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Utah mom accused of poisoning husband and writing book about grief made moves to "profit from his passing," lawsuit claims

Utah mom accused of poisoning her husband
Utah mom who wrote children's book about grief charged in husband's poisoning death 05:42

A lawsuit against a Utah woman who wrote a children's book about coping with grief after her husband's death and now stands accused of his fatal poisoning was filed Tuesday, seeking over $13 million in damages for alleged financial wrongdoing before and after his death.

The lawsuit was filed against Kouri Richins in state court by Katie Richins-Benson, the sister of Kouri Richins' late husband Eric Richins. It accuses the woman of taking money from the husband's bank accounts, diverting money intended to pay his taxes and obtaining a fraudulent loan, among other things, before his death in March 2022.

Kouri Richins has been charged with murder in her late husband's death.

"Kouri committed the foregoing acts in calculated, systematic fashion and for no reason other than to actualize a horrific endgame - to conceal her ruinous debt, misappropriate assets for the benefit of her personal businesses, orchestrate Eric's demise, and profit from his passing," the lawsuit said.

Kouri Richins, a Utah mother of three who authorities say fatally poisoned her husband then wrote a children's book about grieving, looks on during a bail hearing June 12, 2023, in Park City, Utah.
Kouri Richins, a Utah mother of three who authorities say fatally poisoned her husband then wrote a children's book about grieving, looks on during a bail hearing June 12, 2023, in Park City, Utah. AP Photo/Rick Bowmer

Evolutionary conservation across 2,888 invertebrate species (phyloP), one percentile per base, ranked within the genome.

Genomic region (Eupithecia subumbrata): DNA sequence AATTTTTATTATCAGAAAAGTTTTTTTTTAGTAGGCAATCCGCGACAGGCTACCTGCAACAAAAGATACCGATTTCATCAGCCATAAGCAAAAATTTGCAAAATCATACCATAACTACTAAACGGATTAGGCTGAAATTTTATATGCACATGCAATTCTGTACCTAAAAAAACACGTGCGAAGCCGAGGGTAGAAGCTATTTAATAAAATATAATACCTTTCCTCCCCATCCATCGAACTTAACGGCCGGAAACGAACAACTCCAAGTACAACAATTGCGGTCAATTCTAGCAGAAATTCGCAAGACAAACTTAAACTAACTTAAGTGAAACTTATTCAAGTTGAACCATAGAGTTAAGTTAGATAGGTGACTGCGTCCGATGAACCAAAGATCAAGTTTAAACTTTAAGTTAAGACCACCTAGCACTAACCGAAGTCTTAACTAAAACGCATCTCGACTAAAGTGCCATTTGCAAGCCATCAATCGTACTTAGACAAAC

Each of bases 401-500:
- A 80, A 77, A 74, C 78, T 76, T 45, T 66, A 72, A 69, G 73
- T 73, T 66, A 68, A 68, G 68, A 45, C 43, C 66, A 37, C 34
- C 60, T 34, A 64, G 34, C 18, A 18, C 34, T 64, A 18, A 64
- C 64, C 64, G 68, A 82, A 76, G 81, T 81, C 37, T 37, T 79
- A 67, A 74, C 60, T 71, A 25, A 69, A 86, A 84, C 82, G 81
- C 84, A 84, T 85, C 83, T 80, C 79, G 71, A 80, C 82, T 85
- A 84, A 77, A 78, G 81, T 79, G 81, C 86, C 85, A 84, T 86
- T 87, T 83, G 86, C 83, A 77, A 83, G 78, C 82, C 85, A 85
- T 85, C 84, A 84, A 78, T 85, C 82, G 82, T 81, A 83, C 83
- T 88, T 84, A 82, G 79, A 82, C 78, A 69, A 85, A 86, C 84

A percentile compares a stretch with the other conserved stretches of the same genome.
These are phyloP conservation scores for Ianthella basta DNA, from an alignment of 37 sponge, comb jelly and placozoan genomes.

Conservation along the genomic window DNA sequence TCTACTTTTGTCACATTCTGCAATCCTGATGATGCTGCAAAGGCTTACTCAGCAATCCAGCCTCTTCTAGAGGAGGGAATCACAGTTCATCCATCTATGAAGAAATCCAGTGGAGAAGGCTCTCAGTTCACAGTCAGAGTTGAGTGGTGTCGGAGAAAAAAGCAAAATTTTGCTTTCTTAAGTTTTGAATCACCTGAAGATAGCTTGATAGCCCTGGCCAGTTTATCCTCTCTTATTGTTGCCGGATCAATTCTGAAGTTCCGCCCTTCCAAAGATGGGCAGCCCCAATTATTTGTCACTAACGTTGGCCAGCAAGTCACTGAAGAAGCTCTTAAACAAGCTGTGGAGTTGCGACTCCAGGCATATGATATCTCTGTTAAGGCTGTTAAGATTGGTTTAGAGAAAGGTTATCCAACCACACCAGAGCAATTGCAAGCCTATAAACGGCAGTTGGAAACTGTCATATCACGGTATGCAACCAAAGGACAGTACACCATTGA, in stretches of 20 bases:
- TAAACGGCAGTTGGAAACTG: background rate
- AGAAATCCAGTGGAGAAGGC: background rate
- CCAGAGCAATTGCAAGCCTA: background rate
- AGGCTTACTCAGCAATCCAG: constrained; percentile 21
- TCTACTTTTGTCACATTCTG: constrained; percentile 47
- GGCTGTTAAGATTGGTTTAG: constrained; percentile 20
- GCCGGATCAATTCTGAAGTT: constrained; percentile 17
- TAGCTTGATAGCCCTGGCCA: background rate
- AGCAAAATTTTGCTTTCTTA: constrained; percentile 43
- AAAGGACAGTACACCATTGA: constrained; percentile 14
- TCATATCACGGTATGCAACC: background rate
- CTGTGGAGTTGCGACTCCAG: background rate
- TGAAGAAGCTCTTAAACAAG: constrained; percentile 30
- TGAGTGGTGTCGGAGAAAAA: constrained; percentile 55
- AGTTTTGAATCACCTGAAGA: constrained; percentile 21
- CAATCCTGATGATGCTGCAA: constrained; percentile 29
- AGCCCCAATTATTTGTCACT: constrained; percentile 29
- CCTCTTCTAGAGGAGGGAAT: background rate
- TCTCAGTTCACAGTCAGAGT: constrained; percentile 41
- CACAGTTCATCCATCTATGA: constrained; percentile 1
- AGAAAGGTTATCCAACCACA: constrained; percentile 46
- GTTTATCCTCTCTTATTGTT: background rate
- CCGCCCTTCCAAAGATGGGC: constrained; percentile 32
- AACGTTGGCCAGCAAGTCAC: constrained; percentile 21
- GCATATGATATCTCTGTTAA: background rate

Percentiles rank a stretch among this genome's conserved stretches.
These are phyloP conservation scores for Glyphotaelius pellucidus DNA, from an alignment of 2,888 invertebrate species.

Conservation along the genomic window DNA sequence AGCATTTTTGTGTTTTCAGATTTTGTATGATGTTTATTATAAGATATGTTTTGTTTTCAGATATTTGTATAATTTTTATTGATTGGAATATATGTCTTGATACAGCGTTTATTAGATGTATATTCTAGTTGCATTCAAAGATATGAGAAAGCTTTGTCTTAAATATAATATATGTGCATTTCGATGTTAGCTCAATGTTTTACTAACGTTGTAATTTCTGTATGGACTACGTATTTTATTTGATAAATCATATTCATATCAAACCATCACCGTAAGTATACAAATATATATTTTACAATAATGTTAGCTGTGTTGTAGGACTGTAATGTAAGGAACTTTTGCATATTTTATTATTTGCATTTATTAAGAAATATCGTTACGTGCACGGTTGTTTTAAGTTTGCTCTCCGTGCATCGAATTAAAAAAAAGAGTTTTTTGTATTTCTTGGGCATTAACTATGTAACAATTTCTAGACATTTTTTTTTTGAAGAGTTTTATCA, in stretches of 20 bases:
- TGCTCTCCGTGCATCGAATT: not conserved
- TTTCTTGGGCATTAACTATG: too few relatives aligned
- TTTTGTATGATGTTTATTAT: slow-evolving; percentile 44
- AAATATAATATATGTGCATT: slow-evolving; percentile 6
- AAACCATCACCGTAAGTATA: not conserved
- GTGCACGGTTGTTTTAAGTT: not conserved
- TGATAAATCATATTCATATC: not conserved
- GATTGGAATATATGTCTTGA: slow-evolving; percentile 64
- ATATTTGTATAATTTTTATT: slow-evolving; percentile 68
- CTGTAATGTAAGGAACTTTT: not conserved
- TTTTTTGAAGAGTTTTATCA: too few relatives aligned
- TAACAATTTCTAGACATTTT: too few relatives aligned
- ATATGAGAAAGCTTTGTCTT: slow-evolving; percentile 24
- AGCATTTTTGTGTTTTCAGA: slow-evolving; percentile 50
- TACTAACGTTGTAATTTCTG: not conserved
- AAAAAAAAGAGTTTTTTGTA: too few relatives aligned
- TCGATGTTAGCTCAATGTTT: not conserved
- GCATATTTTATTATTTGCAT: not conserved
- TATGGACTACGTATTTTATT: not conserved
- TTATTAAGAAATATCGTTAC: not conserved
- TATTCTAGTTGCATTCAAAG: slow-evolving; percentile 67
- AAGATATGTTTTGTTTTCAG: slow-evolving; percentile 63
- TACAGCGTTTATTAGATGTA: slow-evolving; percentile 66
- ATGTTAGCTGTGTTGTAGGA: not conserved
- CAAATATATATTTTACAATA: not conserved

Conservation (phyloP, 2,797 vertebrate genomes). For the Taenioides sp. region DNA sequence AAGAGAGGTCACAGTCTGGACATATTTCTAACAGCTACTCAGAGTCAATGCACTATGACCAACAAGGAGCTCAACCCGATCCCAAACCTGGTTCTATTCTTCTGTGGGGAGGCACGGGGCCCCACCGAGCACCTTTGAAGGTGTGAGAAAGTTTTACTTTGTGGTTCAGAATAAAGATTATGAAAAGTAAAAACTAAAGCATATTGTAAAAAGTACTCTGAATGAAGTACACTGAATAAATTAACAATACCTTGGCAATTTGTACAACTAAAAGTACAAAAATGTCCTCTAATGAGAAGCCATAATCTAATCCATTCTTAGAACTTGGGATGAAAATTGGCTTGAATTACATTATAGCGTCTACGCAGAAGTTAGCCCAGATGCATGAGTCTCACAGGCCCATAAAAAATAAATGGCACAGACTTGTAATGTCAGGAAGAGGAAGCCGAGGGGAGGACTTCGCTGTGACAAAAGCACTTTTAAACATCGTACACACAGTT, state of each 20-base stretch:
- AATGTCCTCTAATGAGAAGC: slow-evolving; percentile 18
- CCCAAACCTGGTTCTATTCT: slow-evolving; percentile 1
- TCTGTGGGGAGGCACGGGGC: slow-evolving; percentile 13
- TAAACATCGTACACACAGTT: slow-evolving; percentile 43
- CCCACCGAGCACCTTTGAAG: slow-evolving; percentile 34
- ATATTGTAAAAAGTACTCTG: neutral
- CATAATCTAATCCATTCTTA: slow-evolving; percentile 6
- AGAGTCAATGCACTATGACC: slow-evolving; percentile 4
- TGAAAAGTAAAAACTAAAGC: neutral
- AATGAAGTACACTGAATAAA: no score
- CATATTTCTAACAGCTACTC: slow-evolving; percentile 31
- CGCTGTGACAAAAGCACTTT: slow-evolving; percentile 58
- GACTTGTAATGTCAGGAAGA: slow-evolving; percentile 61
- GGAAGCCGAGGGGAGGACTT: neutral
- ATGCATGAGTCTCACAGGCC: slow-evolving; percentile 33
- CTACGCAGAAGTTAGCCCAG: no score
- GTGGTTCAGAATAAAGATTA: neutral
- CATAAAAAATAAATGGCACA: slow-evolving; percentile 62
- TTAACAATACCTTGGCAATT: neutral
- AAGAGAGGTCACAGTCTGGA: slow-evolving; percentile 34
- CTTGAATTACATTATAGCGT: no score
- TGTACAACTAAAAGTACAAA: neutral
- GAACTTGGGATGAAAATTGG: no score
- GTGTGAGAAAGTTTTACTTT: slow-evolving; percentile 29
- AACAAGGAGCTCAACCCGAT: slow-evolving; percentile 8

An email message sent to Kouri Richins' attorney, Skye Lazaro, was not immediately returned on Wednesday.

Prosecutors say Kouri Richins, 33, poisoned Eric Richins, 39, by slipping five times the lethal dose of fentanyl into a Moscow mule cocktail she made for him.

The mother of three later self-published a children's book titled "Are You with Me?" about a deceased father watching over his sons.

In Richins' book, the boy wonders if his father, who has died, notices his goals at a soccer game, his nerves on the first day of school or the presents he found under a Christmas tree.

"Yes, I am with you," an angel-wing-clad father figure wearing a trucker hat responds. "I am with you when you scored that goal. ... I am with you when you walk the halls. ... I'm here and we're together."

Months before her arrest, Richins told news outlets that she decided to write "Are You With Me?" after her husband unexpectedly died last year, leaving her widowed and raising three boys. She said she looked for materials for children on grieving loved ones and found few resources, so decided to create her own. She planned to write sequels.

"I just wanted some story to read to my kids at night and I just could not find anything," she told Good Things Utah about a month before her arrest.

CBS affiliate KUTV reported the dedication section of the book reads: "Dedicated to my amazing husband and a wonderful father."

According to the 48-page lawsuit, Kouri Richins "began having serious financial troubles" in 2016 and started stealing money from her husband. In 2020, "Eric learned that Kouri had withdrawn" more than $200,000 from his bank accounts and that she had charged over $30,000 on his credit cards, the suit says.

"Eric confronted Kouri about the stolen money and Kouri admitted she had taken the money," the lawsuit says.

The lawsuit also seeks to bar Richins from selling the book and to turn over any money made from it, saying it makes references to events and details from Eric Richins' life and his relationship with his children.

In the criminal case, the defense has argued that prosecutors "simply accepted" the narrative from Eric Richins' family that his wife had poisoned him "and worked backward in an effort to support it," spending about 14 months investigating and not finding sufficient evidence to support their theory. Lazaro has said the prosecution's case based on Richins' financial motives proved she was "bad at math," not that she was guilty of murder.

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